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Cernyr s profile image
By: Cernyr
December 1, 2016

Password Generation Principles

By: Cernyr
December 1, 2016
Cernyr s profile image
By: Cernyr
December 1, 2016
password-editedHello, fellow Cybrarians!Today I would like to introduce you to the fine art of password creation. In the first part of this article, we will discuss the anatomy of a password, and the definition of entropy. In the second part, we will look at some real life examples of easy to generate but hard to guess passwords. So without further ado, let's begin!

Part I

Password:According to the definition, a password is a string of characters or words which are used as an authentication tool for users to provide identity.Some of the key attributes of a password are:
  • It must fit into the CIA (Confidentiality, Integrity, Availability/Accessibility) triad.
  • It has to be easy to remember for the user for everyday use.
  • Not easy to guess or brute-force.
  • Can be entered in less than ten seconds to avoid frustration and mistyping.
  • Contains upper and lowercase characters, as well as numbers and non-alphanumeric symbols, like;#&!%() etc.
Entropy:A really simplified explanation of entropy: Entropy (more specifically, Shannon entropy) is the expected value (average) of the information contained in each message. (Wikipedia)The Shannon entropy is usually used for calculating password strength. In a nutshell, the higher the value of the Shannon entropy, the bigger information chunks we have to deal with, which increases the possible end results. This makes the adversary's work harder and harder. Of course, this is a really dumbed down explanation. Further information can be acquired from the provided links, at the end of this article.Some common entropy values are:
  • Less than 28 bits: Very Weak
  • 28-35 bits: Weak
  • 36-59 bits: Reasonable
  • 60-127 bits: Strong
  • 128+ bits: Very Strong

Part II

As the human mind have the tendency to remember things we do often (habits), we own (items), we are (attributes, characteristics) or are trained to remember (encyclopedic memory) we can utilize these feats.For example, you can remember what you did  in the morning, what you ate during your last meal, what items are in your immediate proximity.Let's say, you have a big monitor in front of you, three pens nearby and ate boiled eggs for breakfast.Using the principles above, we can generate 3 passwords:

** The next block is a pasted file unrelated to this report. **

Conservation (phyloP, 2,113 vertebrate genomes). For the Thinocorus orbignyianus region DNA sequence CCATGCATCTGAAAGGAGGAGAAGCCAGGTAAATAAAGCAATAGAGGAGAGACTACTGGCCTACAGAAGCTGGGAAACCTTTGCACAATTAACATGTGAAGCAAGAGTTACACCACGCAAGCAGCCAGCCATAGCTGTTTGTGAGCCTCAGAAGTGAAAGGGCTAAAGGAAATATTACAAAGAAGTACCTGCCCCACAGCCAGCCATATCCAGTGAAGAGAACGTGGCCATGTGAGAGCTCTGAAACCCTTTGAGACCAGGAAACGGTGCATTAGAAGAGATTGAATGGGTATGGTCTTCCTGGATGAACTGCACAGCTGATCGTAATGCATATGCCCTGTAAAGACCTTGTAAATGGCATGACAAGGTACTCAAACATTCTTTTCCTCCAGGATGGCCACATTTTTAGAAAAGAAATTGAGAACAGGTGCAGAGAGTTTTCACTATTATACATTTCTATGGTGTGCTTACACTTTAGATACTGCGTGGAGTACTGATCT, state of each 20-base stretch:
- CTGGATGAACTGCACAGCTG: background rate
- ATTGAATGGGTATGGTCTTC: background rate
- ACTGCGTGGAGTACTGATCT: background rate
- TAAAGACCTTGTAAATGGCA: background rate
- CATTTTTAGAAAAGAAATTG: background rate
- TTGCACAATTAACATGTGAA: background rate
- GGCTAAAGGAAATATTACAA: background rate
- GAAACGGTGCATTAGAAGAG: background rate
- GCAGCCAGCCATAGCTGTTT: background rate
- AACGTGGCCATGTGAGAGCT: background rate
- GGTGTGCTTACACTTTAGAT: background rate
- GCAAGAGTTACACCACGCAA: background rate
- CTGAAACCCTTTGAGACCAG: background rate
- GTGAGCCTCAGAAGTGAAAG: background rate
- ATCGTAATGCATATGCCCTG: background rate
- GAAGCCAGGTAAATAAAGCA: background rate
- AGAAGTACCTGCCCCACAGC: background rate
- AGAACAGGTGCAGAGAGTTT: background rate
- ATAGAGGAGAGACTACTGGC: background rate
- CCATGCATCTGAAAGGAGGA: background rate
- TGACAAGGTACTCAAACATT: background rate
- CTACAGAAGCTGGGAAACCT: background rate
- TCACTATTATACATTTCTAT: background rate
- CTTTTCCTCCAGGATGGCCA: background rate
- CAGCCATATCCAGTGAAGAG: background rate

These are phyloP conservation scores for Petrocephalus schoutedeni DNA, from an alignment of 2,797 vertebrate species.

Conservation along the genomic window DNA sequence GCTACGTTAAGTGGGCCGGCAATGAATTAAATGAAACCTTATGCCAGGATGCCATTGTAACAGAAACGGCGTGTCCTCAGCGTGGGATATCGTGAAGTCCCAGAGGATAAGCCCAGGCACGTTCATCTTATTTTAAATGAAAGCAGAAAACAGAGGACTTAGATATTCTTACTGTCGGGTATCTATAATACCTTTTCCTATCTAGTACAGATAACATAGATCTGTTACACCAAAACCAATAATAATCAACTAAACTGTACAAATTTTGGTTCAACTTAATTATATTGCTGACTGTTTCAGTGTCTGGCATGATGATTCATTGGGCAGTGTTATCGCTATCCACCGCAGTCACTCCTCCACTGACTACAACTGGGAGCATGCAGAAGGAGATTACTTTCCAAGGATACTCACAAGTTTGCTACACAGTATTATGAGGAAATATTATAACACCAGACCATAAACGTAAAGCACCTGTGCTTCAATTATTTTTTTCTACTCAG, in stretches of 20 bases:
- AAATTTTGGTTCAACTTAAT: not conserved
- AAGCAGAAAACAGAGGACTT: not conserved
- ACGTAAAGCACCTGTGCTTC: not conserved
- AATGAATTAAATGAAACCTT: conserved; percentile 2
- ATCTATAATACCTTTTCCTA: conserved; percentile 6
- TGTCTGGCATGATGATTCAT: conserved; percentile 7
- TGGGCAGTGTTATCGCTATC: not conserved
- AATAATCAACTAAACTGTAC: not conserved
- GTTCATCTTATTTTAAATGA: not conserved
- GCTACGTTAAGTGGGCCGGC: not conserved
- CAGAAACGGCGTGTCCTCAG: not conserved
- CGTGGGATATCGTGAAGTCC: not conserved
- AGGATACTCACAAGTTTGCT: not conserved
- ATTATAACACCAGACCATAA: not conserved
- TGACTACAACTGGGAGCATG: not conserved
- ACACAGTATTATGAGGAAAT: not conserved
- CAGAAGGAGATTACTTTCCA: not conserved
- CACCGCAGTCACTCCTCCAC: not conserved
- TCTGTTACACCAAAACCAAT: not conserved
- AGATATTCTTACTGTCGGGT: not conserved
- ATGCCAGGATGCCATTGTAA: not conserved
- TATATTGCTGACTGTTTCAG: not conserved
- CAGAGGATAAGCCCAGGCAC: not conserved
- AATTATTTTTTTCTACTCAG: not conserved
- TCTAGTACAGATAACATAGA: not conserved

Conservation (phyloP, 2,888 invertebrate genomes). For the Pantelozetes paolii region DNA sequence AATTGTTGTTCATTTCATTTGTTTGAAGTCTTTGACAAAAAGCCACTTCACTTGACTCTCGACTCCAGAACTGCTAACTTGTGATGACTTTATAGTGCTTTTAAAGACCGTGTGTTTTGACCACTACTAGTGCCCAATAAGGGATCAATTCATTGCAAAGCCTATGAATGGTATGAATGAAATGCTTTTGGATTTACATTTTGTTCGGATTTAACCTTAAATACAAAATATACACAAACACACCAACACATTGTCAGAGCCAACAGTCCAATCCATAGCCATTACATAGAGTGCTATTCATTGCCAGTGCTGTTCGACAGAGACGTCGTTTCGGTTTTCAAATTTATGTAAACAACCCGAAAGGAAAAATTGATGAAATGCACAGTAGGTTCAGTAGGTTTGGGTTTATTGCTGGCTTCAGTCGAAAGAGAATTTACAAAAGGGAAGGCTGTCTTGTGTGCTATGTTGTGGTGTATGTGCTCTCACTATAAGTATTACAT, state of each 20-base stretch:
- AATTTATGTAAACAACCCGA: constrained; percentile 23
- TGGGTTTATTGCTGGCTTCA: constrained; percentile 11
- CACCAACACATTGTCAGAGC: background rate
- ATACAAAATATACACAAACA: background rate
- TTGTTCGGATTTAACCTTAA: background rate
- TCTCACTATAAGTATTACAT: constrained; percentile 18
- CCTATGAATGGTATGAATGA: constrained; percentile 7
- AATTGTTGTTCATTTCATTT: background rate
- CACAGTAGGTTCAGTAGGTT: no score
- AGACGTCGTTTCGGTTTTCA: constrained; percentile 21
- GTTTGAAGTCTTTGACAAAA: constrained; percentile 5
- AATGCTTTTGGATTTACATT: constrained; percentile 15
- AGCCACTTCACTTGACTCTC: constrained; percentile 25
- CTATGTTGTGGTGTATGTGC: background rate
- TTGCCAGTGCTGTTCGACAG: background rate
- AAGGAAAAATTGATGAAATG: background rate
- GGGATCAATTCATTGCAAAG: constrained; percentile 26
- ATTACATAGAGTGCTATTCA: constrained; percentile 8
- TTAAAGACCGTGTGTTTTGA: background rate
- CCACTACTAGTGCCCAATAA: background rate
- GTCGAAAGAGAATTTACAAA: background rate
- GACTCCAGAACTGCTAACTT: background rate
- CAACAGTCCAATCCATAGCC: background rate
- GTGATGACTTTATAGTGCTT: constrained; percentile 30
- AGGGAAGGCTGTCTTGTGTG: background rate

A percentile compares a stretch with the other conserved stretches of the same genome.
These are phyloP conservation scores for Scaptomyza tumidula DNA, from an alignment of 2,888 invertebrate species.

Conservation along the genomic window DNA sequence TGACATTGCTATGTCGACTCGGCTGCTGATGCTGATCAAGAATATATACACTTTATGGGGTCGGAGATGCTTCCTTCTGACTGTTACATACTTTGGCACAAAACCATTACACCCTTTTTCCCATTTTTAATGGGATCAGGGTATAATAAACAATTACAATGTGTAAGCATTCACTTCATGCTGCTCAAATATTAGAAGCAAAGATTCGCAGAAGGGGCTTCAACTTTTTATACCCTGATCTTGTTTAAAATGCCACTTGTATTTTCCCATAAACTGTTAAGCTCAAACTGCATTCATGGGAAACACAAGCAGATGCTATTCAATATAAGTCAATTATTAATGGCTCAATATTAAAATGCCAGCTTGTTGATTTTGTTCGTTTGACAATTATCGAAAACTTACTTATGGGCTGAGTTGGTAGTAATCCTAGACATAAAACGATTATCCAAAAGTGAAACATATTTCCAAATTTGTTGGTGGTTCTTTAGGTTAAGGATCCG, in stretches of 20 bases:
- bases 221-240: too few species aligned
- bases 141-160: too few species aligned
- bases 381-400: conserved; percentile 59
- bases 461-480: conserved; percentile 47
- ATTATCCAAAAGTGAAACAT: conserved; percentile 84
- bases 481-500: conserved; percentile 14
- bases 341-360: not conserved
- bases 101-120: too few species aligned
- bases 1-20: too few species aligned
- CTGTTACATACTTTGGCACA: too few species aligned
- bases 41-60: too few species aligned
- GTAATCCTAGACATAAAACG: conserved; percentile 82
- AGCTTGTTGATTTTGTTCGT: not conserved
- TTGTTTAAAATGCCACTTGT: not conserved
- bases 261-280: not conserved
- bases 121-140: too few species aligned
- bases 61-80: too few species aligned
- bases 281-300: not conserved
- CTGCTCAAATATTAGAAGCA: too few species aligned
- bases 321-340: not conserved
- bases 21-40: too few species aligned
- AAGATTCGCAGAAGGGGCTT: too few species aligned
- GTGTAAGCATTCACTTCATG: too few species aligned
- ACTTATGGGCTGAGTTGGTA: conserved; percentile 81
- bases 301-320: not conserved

• Ihave1BigMonitorinfrontofme   Entropy level: 128.7 bits, password length: 27
  • Thereare3PensonmyDesk   Entropy level: 97.1 bits, password length: 21 -Iate2BoiledEggsforBreakfastthisMorning  Entropy level: 186.4 bits, password length: 38.
These simply generated passwords can be used in a weekly/monthly rotation plan, are easy to remember, definitely hard to crack. (Assuming one hundred trillion guesses per second the shortest one will take 1.04 hundred million trillion centuries. Good luck with a dictionary attack.) :)If someone has roughly 5 minutes, and an excel spreadsheet she or he can create a buffer of 30-60 passwords of this kind. Using some kind of password management system, this person has the luxury of almost a year's supply of secure, easy to remember passwords.Utilizing the same principle, one's can create a different set for work (with workspace items), one for social media accounts (household items), and another one for general use (finances, other needs).Feedback is much appreciated, and thank you for your attention!
Links:Password: https://en.wikipedia.org/wiki/PasswordEntropy: https://en.wikipedia.org/wiki/Entropy_%28information_theory%29Password strength meter and entropy calculator: http://rumkin.com/tools/password/passchk.phpBrute-force time calculator: https://www.grc.com/haystack.htm
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